Can Pakistan ban alcohol for non-Muslims? Not ethically!
As the nation slides down the slippery slope of prohibition, progressives entrench their nails into its icy surface, resisting the imposition of Islamic dicta on the state’s non-Muslim subjects.
The National Assembly Standing Committee on Law, Justice and Human Rights stated its opposition to the proposal to impose a complete nationwide ban on alcoholic beverages, revoking the exemption provided to non-Muslims in Pakistan.
It is a restriction Pakistan’s ultra-right political parties have long pushed for. JUI-F MNA, Maulana Shirani, has been particularly vocal in this regard. The proposition implies a constitutional amendment, which has faced a welcome amount of resistance from the moderate quarters.
For consistency’s sake, my opinion on this matter is the same as my opinion on Hinduism-inspired laws is some Indian states restricting cow slaughter for all citizens. I’ve made it a habit of holding my tongue on religious affairs, leaving the discussions to more scholarly men. But on a matter of principle, I find it imperative to speak out when a religious group – any religious group – devices self-centric laws that impinge on the liberties of other groups.
I’ve even expressed my reservations towards the imposition of the law on Muslims. A government entrusted with the authority of making a better Muslim out of you by preventing you from drinking, could potentially enact a law that drags you to court for missing your obligatory Fajr prayer.
I’ve long surrendered to the practical limitations of applying these liberal theories in Pakistan. But to have the prohibition expand, to devour even the non-Muslims, is inconceivable to any rational mind.
For starters, it means outlawing the “blood of Christ” itself; which Catholics believe is obtained through ‘transubstantiation’ of wine which is ceremoniously served to the believers. To impose an exception less ban on alcohol would be the equivalent of forbidding non-Muslims from practicing their religion freely. Luckily, the Prohibition Order of 1979 takes note of such conundrums, and empathically provides an exemption.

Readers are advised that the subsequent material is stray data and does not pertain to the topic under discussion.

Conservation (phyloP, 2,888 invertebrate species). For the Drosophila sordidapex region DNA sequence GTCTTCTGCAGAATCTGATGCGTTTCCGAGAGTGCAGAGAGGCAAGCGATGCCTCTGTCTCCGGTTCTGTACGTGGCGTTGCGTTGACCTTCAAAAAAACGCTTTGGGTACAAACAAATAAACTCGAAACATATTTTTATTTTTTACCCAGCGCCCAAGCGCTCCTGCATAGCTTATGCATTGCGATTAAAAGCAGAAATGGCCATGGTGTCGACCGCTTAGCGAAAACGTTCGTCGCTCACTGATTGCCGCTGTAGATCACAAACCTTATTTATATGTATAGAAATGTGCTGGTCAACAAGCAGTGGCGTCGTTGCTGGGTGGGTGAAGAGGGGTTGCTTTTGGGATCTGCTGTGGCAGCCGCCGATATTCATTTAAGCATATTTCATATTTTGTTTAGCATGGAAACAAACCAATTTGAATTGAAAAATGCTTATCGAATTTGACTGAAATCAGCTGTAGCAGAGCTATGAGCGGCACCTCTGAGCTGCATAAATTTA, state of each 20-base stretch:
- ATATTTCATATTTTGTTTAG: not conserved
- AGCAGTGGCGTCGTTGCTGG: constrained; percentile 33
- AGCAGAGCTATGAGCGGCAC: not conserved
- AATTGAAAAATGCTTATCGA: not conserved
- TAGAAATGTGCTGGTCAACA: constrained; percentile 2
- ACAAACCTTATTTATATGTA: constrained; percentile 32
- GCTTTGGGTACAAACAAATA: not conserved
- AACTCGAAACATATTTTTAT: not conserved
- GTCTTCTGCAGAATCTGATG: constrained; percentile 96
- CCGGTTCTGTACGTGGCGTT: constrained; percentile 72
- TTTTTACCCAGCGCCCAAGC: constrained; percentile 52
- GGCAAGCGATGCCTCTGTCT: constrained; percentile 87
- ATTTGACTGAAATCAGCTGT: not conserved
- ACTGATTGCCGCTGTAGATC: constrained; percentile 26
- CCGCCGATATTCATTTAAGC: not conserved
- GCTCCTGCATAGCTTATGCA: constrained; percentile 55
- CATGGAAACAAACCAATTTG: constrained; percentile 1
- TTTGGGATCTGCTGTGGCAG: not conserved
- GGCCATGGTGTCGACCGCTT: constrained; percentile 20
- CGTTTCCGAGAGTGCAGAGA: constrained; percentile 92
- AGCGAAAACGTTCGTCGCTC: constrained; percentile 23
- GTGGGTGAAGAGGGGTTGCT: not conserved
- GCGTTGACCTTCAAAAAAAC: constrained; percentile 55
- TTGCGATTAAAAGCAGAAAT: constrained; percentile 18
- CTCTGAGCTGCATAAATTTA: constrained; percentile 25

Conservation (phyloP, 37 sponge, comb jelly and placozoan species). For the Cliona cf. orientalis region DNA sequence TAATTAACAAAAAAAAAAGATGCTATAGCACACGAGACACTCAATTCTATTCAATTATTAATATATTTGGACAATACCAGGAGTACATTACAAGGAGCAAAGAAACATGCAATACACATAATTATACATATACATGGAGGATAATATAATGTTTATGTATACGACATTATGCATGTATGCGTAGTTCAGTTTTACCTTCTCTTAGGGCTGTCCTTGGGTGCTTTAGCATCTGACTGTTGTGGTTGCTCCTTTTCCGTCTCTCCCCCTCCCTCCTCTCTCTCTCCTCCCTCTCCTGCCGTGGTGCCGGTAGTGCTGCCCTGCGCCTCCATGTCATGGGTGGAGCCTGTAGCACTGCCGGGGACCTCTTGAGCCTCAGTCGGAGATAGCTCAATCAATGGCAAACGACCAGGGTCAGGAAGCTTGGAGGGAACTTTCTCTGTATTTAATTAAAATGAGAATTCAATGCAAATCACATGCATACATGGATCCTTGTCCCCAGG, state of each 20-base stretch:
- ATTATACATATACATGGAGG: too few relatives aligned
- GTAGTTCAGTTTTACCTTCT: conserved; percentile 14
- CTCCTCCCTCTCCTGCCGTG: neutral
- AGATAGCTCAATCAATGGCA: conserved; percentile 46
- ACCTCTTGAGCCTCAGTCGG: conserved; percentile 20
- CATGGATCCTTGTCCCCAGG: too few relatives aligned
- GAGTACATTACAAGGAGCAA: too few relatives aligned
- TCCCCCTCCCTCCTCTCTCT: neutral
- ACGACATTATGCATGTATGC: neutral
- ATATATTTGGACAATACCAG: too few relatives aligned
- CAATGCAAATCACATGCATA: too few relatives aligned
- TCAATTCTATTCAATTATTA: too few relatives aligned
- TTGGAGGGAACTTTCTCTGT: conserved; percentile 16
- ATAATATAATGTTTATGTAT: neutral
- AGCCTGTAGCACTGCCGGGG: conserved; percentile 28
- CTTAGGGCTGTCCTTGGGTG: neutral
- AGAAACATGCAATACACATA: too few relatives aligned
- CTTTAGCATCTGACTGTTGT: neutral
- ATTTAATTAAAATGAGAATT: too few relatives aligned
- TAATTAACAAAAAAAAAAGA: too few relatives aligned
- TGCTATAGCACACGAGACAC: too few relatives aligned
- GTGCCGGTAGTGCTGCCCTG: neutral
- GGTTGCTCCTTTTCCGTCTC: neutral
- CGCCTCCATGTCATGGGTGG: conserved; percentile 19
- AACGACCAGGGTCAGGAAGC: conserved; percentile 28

Then there’s the matter of non-Muslim visitors to Pakistan. There are few daring foreign officials, businessmen and tourists who aren’t dissuaded from coming to Pakistan by security threats and a plethora of inhospitable laws. Let us put to test their stubbornness in visiting our country, by denying them alcoholic beverages too.
The right-wing sometimes challenges the exemption as a loophole through which bootlegged alcohol reaches Muslims. The fact that the law is sometimes used for nefarious means does not negate the non-Muslims right to not have Islamic rules imposed on them.
Let us no longer pretend that liquor magically jumps off a store shelf, and pours itself down the gullets of devout Muslims. And more urgently, let us stop congratulating ourselves for looking after our minorities whilst finding more ways to force our beliefs on them.
The views expressed by the writer and the reader comments do not necessarily reflect the views and policies of The Express Tribune.